Sunday, 2 June 2013

SMWS Tasting - Sydney (May 2013) (#101drams)

How do you describe the Scotch Malt Whisky Society (SMWS)? More than just a whisky club, and certainly more than just an independent bottler, the SMWS combines the best of these, adds in publications, one-off dinners and members-only bars, and uses their global reach (12+ countries) and extensive experience (30 years) to show everyone what truly excellent cask-strength whisky is.

For those new to the SMWS concept - the independent bottler side sees them sourcing some of the best whiskies (grain and malt) from around Scotland and the world (and occasionally other spirits) in the form of single casks. They then bottle these at cask strength and sell them though the club. You might see anything from a 7 year old Islay to a 35+ year old Speysider, and while you might not know which distillery it came from (SMWS famously label their bottlings with a numerical code system and unique name only, although unofficial lists matching code to distillery exist on the Internet), you're guaranteed the whisky inside will be of an extremely high quality.

Up until a few days ago I hadn't yet joined, but last month I was lucky enough to be invited to the May tasting Sydney, by the entertaining and incredibly knowledgeable Andrew Derbidge (Cellarmaster and NSW Manager). I'd been keen to get along to one of the SMWS tastings to see what it was all about, so this was the perfect chance.

(Before I put down my hard-earned for a membership, I wanted to make sure the tastings were enjoyable and not too serious. I've been to some tastings with some excellent whisky in the past, that just felt a bit stiff, up-tight - generally not much fun. Luckily it turned out I had absolutely nothing to worry about with SMWS.)

The tasting (held at the Royal Automobile Club in Sydney, coincidentally on the same night and right next door to a dinner with PM Julia Gillard) was a change from the usual format, with all 6 whiskies being tasted blind, in competition format. Basically we were given a list of the current bottlings, a few clues about each whisky, and had to pick which was which in table groups. Points were awarded for region, ABV range, distillery and bottling, and the winning table at the end of the night walked away with a prize. Piece of cake right? Ha, not quite. We had the previous Australian champion on our table, and only managed a third place. Still, we all agreed early on that considering the whiskies on offer, there would be no losers...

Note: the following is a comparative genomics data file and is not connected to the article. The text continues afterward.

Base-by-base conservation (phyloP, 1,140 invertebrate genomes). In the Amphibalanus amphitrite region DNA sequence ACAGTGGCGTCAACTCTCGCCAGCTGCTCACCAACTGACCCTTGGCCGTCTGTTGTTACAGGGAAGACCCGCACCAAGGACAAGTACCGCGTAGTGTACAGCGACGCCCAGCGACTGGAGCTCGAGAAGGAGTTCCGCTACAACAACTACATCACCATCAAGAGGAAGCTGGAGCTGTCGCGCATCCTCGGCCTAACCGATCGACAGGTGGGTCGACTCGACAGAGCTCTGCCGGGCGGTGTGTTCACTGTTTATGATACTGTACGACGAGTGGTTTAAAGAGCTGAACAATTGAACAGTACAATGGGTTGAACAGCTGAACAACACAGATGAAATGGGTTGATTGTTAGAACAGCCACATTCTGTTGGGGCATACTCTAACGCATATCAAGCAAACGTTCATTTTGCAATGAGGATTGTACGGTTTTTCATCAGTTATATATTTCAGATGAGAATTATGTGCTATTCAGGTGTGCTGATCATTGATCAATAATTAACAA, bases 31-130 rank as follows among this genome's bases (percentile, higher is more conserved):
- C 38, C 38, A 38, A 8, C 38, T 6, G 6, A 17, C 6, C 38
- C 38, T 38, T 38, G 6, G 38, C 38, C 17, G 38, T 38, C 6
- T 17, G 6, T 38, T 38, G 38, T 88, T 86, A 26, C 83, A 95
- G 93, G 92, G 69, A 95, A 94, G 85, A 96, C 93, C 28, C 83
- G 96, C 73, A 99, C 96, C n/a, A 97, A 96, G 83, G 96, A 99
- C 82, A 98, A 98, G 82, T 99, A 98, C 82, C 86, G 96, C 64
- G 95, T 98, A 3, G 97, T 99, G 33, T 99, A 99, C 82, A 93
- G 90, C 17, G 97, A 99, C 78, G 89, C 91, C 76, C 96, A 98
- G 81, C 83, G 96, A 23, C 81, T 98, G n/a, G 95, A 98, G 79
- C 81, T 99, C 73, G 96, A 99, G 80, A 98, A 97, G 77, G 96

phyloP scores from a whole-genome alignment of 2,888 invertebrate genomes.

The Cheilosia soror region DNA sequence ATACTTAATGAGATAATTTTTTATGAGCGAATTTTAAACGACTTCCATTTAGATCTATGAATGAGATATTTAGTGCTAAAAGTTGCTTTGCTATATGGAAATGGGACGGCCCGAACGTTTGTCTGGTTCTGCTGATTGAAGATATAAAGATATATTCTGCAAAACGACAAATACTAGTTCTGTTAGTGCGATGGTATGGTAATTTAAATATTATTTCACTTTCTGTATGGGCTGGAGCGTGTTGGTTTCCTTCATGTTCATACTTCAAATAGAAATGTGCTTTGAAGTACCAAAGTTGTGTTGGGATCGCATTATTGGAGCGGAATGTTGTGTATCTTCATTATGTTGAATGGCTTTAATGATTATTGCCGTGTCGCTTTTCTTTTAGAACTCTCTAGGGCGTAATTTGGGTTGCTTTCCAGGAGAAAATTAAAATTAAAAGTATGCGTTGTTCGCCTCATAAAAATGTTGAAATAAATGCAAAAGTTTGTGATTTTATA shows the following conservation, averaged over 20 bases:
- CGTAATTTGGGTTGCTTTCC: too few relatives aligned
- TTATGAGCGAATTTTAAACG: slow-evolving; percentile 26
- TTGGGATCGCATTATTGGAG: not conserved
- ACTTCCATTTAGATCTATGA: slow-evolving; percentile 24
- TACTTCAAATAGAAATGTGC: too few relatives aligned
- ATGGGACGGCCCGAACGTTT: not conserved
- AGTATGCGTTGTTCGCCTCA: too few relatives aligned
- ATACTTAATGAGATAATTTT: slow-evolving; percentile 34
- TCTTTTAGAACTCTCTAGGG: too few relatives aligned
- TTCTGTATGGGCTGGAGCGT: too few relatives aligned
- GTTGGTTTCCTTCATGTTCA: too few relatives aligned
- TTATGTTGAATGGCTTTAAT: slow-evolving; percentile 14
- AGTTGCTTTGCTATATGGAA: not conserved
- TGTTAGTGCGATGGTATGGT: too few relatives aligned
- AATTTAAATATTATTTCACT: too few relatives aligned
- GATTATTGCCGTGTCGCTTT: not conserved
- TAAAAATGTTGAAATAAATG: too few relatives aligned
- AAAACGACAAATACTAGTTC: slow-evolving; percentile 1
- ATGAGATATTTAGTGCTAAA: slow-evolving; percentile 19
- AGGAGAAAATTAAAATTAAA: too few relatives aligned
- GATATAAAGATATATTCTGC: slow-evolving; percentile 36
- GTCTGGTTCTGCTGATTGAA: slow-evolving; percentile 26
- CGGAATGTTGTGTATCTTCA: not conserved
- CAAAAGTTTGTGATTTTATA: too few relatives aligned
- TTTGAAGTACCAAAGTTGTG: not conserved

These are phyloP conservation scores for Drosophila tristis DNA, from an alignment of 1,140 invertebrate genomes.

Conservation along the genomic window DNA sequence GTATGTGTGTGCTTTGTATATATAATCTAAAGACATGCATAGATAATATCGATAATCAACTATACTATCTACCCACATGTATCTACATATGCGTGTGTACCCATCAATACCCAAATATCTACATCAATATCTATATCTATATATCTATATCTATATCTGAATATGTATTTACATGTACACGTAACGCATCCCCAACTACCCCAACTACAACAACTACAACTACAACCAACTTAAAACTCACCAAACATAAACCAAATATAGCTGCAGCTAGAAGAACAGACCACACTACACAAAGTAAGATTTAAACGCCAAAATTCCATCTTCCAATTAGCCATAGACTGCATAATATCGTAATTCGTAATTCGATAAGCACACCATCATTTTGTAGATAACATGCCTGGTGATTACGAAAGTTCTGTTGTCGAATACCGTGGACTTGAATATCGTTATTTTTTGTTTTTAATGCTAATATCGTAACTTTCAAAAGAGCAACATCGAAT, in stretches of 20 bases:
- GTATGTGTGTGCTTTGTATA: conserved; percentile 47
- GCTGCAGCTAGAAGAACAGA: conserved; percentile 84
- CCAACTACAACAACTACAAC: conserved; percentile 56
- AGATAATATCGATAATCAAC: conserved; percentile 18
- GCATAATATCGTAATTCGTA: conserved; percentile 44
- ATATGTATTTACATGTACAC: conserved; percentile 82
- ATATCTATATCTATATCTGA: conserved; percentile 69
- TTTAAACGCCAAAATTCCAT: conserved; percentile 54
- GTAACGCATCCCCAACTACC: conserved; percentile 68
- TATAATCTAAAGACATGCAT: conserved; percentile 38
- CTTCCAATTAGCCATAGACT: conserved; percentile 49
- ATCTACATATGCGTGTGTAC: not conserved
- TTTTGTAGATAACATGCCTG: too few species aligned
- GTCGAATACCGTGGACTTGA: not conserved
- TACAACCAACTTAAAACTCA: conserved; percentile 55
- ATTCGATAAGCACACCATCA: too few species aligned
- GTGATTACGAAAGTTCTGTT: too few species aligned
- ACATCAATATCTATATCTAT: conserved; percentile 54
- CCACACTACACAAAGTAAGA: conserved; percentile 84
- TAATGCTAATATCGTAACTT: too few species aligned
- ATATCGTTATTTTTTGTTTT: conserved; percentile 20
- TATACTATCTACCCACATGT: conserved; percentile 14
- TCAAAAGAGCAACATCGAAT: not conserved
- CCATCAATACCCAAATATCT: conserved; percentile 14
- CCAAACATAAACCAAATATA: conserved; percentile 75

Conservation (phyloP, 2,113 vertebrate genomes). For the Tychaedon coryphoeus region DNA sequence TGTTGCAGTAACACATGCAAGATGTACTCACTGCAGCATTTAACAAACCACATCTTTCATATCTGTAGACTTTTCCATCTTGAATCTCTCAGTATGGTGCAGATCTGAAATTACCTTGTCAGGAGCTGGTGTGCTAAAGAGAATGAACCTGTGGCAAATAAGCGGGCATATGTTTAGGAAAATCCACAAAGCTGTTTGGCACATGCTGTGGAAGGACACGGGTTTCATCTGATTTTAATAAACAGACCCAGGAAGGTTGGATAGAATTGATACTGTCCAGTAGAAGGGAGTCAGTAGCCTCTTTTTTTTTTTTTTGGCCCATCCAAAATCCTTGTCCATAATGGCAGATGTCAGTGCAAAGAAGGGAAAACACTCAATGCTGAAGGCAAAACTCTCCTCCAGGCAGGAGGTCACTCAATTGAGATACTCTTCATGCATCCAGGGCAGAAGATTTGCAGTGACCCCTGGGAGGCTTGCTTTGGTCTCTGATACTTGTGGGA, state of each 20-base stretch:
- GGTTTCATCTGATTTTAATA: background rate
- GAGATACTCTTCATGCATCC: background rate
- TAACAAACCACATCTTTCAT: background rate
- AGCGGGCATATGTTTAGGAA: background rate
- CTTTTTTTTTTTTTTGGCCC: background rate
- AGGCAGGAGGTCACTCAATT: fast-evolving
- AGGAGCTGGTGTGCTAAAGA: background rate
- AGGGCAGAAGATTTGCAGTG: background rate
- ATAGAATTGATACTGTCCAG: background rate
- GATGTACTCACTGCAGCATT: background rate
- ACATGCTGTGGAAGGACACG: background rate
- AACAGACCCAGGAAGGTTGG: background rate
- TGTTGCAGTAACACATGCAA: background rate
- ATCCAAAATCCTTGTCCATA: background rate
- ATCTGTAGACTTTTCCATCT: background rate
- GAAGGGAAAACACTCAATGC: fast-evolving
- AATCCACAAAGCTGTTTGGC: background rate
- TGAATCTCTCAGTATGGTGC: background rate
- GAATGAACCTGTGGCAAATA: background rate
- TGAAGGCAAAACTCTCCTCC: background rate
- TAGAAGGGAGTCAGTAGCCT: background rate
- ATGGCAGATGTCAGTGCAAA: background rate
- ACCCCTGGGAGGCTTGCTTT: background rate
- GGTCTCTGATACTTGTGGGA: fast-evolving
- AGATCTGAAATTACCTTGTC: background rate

After a palate cleanser of Harvey's Bristol Cream and an enjoyable introduction from Andrew, it was onto the 6 mystery whiskies...

Tasting notes:
Whisky #1 (SMWS 35.82 "Feel-good garden party dram"), a 16 year old Glen Moray (56.6% ABV) had a floral, citrus nose, a slightly spicy, still citrusy palate with a hint of chocolate, and a medium finish (apparently with some smoke, though I couldn't find it). 91/100

Whisky #2 (SMWS G10.3 "Promises sweet indulgences"), a 24 year old grain whisky (59.6% ABV) from Strathclyde Distillery (my first grain whisky, and coincidentally a #101drams dram too!). A big sherry hit on the nose at first (1st fill barrel? Nope, but seemed like it). A dash of cinnamon spice on the palate with the ABV (59.6%) clearly evident. The finish was long and very reminiscent of the breakfast cereal I eat every morning! A great entry into the world of grain whiskies for me. 90/100.

Whisky #3 wasn't one we were asked to guess. Instead, we were asked to try #3 and #4 side by side and compare. The reason (we were later told) - #3 was a Highland Park 12yo Original Bottling (40%ABV), whereas #4 was also a 12yo Highland Park, but from the SMWS (SMWS 4.170 "Evokes the magic of Orkney" at 61.5% ABV). This was a brilliant way to show what the SMWS was all about - comparing two whiskies from the same distillery, same age, but one cut to 40%, vatted for consistency and caramel-coloured, the other cask-strength, single-cask, and with no added colouring. Needless to say the SMWS Highland Park, with its strong bourbon/vanilla nose (1st fill ex-Bourbon barrel), spicy vanilla palate and long, ginger finish, was the clear winner. 89/100 for #3, 93/100 for #4 (my favourite dram of the night).

#5 (SMWS 78.40 "Tantalisingly sweet & savoury") - a 16yo Ben Nevis at 55.1% ABV showed a sherried, slightly salty nose, a complex palate with mostly sultanas and other candied fruits, and a butterscotch and vanilla pastry finish - long and enjoyable. 91/100.

Last up, #6 (SMWS 3.195 "Cigar smoking dram") - a 14 year old Bowmore at 58.5% ABV. We were expecting this to be an Islay and at least got that part right - soft peat on the nose with a touch of licorice. Vanilla on the palate, still with the peat but reduced somewhat. A medium, dry finish with the peat smoke remaining to the end, albeit certainly not in huge quantities. 90/100.

Prizes of 100mL SMWS samples were also given out throughout the night (often the only whisky if its kind in Australia) and I was lucky enough to score a sample of 2001 (12yo) Mannochmore at 61.5%.

Overall this was a great intro to the SMWS and although the format differed from their usual, I have no doubt the regular tastings are just as good. I'll no doubt be back to future tastings!

 - Martin.

TimeforWhisky attended this tasting as a guest of SMWS Australia. 

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